Welcome to the first Horizon Europe news of 2023. This is a summary based on articles published by UKRO and Research Professional early this year.
Horizon Europe association
The EU and New Zealand have concluded the official negotiations on the non-EU country’s association to Horizon Europe; the signing of the Association Agreement is expected to take place in early 2023. This will allow researchers and organisations from New Zealand to participate as beneficiaries receiving EU funding in projects funded under the six thematic Clusters of Horizon Europe’s second Pillar (Societal Challenges).
This is the first time that a highly industrialised country outside of Europe has become associated to the EU framework programme, however for all other parts of the programme, including European Research Council and Marie Skłodowska-Curie Actions, New Zealand will continue to be considered a non-associated third country. Canada is also expected to become associated to Horizon Europe in early 2023, while Japan and South Korea continue to have early exploratory talks on association with the EU.
UK Government’s plan B
According to Research Professional, the UK science minister has said that the UK’s alternative plan for spending money ringfenced for European R&D programmes, the so-called ‘plan B’, is being signed off by prime minister Rishi Sunak. In his speech, Freeman said that ministers “haven’t yet finalised” the alternative package, which is “now with the prime minister, the chancellor, the cabinet and the National Science and Technology Council”.
The science minister said that the government was “still pushing, and I’m still hopeful”, for UK association, but added that access to EU R&D programmes was “caught up in the high politics of the post-Brexit negotiation”.
A glimmer of hope for such negotiations was reached this week when the EU and the UK reached agreement on a specific issue related to trade in Northern Ireland. The UK government has ringfenced £6.8bn for membership of EU programmes.
Pilot of two-stage proposal evaluation
The European Commission will pilot a new mechanism in the Horizon Europe evaluation process called ‘blind evaluation’ in all two-stage calls included in the recently published Work Programme 2023-24. The objective of anonymised proposals in the ‘blind evaluation’ pilot is to tackle some concerns about a potential bias of evaluators towards well-known organisations in countries with better-performing R&I systems.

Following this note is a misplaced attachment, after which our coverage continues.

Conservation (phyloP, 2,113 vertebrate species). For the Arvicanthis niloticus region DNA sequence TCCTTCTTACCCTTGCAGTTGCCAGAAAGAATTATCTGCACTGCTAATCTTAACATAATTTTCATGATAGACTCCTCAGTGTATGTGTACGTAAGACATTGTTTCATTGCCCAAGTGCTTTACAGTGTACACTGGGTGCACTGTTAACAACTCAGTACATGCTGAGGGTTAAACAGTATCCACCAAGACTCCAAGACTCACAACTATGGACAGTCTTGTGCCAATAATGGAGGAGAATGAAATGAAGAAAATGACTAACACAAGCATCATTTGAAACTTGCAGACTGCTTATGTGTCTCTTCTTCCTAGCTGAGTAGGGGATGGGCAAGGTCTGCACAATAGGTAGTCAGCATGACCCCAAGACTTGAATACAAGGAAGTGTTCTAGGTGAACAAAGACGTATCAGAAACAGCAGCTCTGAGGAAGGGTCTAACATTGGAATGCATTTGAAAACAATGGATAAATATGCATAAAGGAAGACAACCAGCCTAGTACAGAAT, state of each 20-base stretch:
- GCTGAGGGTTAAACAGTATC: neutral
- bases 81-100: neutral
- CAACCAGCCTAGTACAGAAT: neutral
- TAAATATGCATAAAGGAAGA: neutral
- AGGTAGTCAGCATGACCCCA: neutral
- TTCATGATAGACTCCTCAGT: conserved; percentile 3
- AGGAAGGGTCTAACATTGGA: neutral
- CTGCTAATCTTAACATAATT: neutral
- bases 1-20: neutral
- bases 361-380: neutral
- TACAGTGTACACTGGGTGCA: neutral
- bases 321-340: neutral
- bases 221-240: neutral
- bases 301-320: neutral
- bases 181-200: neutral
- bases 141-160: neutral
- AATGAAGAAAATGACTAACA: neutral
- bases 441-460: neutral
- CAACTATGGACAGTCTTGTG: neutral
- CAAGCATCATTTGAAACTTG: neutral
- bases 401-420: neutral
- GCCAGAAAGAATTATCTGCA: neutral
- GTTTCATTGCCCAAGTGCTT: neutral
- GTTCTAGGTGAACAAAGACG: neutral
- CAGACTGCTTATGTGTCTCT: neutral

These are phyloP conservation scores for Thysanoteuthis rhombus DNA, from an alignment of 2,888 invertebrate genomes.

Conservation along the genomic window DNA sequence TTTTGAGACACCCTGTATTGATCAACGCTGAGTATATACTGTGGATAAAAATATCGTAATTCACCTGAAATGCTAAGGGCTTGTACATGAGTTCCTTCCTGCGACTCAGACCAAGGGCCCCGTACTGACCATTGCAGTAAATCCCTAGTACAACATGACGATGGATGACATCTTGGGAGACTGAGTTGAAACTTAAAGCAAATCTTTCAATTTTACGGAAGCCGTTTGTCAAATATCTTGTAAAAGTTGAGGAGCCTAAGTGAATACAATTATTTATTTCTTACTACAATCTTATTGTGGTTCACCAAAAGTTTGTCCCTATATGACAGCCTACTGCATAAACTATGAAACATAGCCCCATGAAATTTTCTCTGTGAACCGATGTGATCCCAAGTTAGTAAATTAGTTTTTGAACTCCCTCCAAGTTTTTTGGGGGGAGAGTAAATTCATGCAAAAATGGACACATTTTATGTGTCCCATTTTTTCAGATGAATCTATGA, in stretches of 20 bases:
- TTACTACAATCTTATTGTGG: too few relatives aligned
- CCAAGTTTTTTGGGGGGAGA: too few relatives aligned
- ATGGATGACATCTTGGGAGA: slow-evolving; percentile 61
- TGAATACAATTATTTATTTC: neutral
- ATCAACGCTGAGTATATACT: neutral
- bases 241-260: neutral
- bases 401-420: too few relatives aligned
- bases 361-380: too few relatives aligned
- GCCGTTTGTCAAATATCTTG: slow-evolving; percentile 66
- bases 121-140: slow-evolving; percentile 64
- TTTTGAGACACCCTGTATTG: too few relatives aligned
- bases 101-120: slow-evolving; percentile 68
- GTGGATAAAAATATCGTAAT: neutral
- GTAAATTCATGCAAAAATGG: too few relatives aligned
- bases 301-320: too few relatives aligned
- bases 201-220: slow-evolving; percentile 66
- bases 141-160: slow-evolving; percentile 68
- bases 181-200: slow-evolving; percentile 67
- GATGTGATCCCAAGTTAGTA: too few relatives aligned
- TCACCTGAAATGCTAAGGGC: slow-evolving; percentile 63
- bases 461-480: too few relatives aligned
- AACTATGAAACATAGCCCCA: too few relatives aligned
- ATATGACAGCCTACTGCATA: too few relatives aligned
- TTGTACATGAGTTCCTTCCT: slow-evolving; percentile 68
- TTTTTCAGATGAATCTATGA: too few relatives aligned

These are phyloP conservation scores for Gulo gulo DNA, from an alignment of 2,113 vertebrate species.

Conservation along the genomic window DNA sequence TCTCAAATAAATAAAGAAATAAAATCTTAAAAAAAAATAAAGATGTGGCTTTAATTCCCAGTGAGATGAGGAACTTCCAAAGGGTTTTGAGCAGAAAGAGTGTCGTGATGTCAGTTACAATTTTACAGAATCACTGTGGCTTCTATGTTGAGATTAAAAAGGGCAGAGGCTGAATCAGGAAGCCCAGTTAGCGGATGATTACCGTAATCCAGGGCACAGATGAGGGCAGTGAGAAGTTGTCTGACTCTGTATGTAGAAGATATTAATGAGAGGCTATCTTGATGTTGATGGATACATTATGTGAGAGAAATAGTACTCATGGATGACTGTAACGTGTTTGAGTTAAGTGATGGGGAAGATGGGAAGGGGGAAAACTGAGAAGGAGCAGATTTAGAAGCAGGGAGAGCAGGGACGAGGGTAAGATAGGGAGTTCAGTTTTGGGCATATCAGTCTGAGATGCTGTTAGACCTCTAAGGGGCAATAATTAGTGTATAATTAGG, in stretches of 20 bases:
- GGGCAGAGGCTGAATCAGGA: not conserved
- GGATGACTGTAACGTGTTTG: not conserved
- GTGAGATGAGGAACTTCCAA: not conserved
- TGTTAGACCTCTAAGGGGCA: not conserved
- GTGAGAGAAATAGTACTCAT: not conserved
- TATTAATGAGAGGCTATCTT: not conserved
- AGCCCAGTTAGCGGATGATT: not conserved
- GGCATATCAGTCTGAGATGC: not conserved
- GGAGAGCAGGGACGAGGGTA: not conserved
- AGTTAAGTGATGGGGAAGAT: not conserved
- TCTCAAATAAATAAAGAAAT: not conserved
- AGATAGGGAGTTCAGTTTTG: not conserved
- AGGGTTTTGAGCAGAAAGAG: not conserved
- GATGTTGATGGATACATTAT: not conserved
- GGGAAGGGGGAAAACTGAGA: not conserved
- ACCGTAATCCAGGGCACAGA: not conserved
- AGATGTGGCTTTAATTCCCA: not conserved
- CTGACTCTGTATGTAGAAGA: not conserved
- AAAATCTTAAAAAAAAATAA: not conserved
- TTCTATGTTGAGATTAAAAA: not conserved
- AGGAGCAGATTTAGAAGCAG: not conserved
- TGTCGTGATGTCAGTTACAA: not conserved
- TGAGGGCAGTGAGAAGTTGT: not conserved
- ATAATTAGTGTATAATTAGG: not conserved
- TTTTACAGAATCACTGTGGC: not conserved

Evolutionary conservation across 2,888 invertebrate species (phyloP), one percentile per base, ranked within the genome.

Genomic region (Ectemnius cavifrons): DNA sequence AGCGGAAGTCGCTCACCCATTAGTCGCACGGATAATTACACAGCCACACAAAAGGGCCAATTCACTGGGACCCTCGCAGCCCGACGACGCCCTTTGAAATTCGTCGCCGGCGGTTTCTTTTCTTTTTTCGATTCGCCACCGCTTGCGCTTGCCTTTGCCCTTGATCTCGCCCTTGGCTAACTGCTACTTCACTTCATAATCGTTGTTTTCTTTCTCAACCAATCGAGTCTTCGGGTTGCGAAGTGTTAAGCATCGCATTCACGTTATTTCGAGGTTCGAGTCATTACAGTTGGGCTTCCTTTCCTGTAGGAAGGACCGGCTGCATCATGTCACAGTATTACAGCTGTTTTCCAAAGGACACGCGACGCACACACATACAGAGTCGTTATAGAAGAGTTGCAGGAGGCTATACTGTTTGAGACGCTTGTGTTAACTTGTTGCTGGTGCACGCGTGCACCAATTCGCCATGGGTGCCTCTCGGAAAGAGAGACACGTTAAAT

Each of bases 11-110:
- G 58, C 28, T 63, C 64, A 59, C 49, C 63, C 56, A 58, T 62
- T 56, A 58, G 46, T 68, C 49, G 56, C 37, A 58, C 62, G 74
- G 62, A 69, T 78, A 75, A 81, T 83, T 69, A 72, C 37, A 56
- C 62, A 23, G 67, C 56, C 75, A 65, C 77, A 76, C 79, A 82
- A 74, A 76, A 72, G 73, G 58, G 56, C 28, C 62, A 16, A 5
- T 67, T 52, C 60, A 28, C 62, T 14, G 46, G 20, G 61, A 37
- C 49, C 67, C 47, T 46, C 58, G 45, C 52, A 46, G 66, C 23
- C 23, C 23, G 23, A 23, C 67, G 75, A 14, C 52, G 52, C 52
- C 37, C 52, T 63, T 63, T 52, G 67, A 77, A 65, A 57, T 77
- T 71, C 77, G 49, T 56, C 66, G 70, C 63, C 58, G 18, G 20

The ‘blind evaluation’ approach means that at stage one of the evaluation process, the applicants’ identity is not revealed to the experts. At the first stage of proposal submission, applicants may not disclose their identity in Part B of their proposal. The second stage, in which full proposals are submitted, is not anonymised. All first stage applicants should keep in mind that if a proposal includes any identification of the applicant(s) in Part B, the bid will be declared inadmissible and will be rejected.
Expert Evaluators in Horizon Europe
The Commission and its executive agencies that manage Horizon Europe’s calls for proposals are continuously looking for new evaluators who assist the EU services in a personal capacity as experts with the implementation of EU funding and tenders. The Commission is looking for experts with a high level of expertise and professional experience in all EU action and policy fields, particularly those relevant to Horizon Europe’s calls for proposals.
Individuals interested in becoming expert evaluators in Horizon Europe should register in the dedicated ‘Work as an expert’ area of the F&T Portal. The Portal Expert Database is the central database for all expert work in this domain. Registration is a mandatory prerequisite for being contracted by the Commission to work as an evaluator on any EU funding programme. The Commission welcomes experts from any country, as long as they are not subject to EU administrative sanctions.
Becoming an expert evaluator in Horizon Europe is the best way to get to know the evaluation process in the new programme and become successful as an applicant faster. Knowing how the evaluation process works and what the experts are looking for in an excellent proposal will allow you to improve your own applications in the future.